When Not to Breastfeed: Safety Issues for You and Baby

How to Tell When Nursing Isn't the Healthiest Choice

Mother with baby
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Breastfeeding continues to be touted as one of the healthiest things you can do for your newborn—but so is knowing when not to breastfeed. 

Sure, breast milk is natural, protective, custom-made for your baby and free. But there are times when a mother's breast milk could actually do more harm than good for her baby. Most often, it's because the mother has been diagnosed with a particular health condition that can be passed to the breastfed infant.

 Taking certain medications, particularly those that can be passed to your baby through your breastmilk, can also make nursing off-limits.  

Reasons Not to Breastfeed 

According to the Centers for Disease Control and Prevention, you should consult with your physician and stop breastfeeding if you...

  • Are infected with the human immunodeficiency virus (HIV)
  • Are taking antiretroviral medications
  • Have untreated, active tuberculosis
  • Are infected with human T-cell lymphotropic virus type I or type II
  • Are using or are dependent upon an illicit drug
  • Are taking prescribed cancer chemotherapy agents, such as antimetabolites that interfere with DNA replication and cell division
  • Are undergoing radiation therapies; however, such nuclear medicine therapies require only a temporary interruption in breastfeeding

Meds That Don't Mix With Breastfeeding

Certain medications can pass through your breastmilk and put your infant in danger.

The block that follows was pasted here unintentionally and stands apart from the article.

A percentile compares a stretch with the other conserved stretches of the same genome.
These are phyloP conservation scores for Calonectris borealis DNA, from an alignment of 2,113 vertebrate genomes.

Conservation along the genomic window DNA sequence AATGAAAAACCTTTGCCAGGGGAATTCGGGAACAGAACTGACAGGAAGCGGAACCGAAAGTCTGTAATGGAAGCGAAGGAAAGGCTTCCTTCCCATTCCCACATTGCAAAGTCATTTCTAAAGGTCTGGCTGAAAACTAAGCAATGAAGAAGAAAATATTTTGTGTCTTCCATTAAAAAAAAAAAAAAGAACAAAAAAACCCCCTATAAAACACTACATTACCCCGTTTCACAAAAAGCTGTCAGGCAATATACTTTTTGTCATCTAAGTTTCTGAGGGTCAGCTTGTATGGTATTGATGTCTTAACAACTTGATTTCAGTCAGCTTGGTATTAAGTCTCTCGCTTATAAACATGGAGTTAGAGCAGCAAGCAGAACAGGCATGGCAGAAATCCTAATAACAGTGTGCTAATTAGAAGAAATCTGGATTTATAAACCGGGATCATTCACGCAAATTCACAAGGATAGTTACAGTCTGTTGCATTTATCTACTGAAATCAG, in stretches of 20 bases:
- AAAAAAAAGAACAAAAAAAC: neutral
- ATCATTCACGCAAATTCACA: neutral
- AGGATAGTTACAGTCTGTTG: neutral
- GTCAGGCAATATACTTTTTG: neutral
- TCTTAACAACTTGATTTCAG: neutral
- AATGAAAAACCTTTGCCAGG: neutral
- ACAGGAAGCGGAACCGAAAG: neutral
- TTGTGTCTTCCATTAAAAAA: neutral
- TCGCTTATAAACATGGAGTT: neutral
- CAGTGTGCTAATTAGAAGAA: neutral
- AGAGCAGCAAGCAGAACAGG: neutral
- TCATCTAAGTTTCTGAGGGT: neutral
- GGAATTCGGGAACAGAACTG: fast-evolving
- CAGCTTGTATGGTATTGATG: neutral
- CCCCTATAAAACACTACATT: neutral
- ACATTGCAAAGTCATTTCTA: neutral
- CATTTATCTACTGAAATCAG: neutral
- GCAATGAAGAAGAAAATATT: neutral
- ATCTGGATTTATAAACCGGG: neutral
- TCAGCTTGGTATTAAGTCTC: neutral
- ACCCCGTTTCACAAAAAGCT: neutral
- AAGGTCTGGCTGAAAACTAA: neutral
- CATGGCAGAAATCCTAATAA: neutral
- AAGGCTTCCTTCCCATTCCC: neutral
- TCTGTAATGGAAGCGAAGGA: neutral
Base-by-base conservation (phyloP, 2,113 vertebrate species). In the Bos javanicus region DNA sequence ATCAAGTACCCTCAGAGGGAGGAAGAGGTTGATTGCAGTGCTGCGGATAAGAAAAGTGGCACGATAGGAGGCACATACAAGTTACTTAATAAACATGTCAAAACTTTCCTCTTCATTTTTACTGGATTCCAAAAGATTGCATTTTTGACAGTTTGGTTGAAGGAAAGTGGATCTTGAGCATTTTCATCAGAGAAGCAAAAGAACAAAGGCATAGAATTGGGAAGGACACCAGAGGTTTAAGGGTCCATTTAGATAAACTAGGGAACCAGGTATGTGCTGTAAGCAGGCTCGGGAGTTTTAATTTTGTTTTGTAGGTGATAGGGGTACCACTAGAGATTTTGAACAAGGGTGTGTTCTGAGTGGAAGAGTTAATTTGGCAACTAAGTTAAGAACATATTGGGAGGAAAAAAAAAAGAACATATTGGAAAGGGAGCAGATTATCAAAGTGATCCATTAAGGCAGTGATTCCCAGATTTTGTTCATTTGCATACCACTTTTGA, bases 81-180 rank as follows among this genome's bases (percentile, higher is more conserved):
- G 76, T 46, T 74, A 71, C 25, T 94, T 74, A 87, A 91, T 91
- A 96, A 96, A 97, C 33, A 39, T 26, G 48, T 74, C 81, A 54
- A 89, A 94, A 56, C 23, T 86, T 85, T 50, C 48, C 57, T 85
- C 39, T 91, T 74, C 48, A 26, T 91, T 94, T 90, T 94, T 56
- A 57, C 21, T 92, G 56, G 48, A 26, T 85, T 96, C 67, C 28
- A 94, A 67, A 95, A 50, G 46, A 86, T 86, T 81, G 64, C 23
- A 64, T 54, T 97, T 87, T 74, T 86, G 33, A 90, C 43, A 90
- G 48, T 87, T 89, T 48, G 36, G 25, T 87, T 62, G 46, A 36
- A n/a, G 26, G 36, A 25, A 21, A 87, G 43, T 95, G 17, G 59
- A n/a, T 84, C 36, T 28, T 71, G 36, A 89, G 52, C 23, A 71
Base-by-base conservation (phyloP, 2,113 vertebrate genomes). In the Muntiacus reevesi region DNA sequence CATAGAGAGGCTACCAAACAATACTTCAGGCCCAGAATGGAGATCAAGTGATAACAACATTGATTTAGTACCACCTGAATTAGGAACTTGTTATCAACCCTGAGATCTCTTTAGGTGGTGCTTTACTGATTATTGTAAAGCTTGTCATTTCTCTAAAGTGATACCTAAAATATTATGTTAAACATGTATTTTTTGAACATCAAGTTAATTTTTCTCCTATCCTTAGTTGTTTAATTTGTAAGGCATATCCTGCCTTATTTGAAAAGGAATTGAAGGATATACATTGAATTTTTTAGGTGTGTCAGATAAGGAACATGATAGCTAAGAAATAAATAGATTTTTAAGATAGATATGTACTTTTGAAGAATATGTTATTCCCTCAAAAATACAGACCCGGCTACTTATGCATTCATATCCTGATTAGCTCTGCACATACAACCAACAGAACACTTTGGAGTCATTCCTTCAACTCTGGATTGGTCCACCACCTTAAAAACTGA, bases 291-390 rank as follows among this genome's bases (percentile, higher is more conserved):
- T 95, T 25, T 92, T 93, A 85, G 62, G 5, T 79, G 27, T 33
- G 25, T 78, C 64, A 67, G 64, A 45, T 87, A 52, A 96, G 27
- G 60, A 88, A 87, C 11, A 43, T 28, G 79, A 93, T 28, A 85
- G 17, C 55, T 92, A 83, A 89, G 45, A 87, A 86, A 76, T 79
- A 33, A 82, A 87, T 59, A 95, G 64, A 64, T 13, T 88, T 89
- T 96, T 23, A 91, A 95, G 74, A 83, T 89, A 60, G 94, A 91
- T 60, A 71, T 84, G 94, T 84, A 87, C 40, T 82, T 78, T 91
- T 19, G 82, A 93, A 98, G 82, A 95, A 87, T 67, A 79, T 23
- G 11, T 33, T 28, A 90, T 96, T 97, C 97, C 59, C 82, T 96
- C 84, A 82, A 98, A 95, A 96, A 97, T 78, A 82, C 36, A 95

Before taking any medication, let your health provider know if you are or plan to breastfeed. In addition to all illicit drugs, here are some common prescription drugs to avoid: 

  • Anxiety medications
  • Birth-control pills containing estrogen
  • Antiretroviral medications (for HIV/AIDS treatment)
  • Cancer chemotherapy agents
  • Radiation therapy (some therapies may require only a brief interruption of breastfeeding)
  • Migraine medications (ergot alkaloids)
  • Mood stabilizers (lithium and lamotrigine)
  • Sleep-aides

Health Conditions That May Interfere With Breastfeeding

If you or your newborn has been diagnosed with one the following illnesses, consult your health care provider prior to breastfeeding. 

  • Diabetes. Nursing moms often need specialized dietary instructions to prevent blood sugar levels from dropping during breastfeeding.
  • Thyroid conditions or certain bowel diseases that make your underweight. These conditions may require woman to up their caloric intake to  maintain their own health during breastfeeding.
  • Breast augmentation. Past breast surgery has been linked with breastfeeding difficulties.
  • Women with substance abuse issues (or a history of substance abuse) will likely be advised not to breastfeed.
  • Infants diagnosed with galactosemia, a rare metabolic disorder in which the body cannot digest the sugar galactose, should not be breastfed. 

    Keep in mind that just because you're stopping now, it may not mean stopping forever. If your condition is temporary and you are able, you can always pump and dump your milk it to keep your milk production going.

    If you condition is more permanent and breastfeeding is an issue near and dear to you, consider getting milk from a milk bank.

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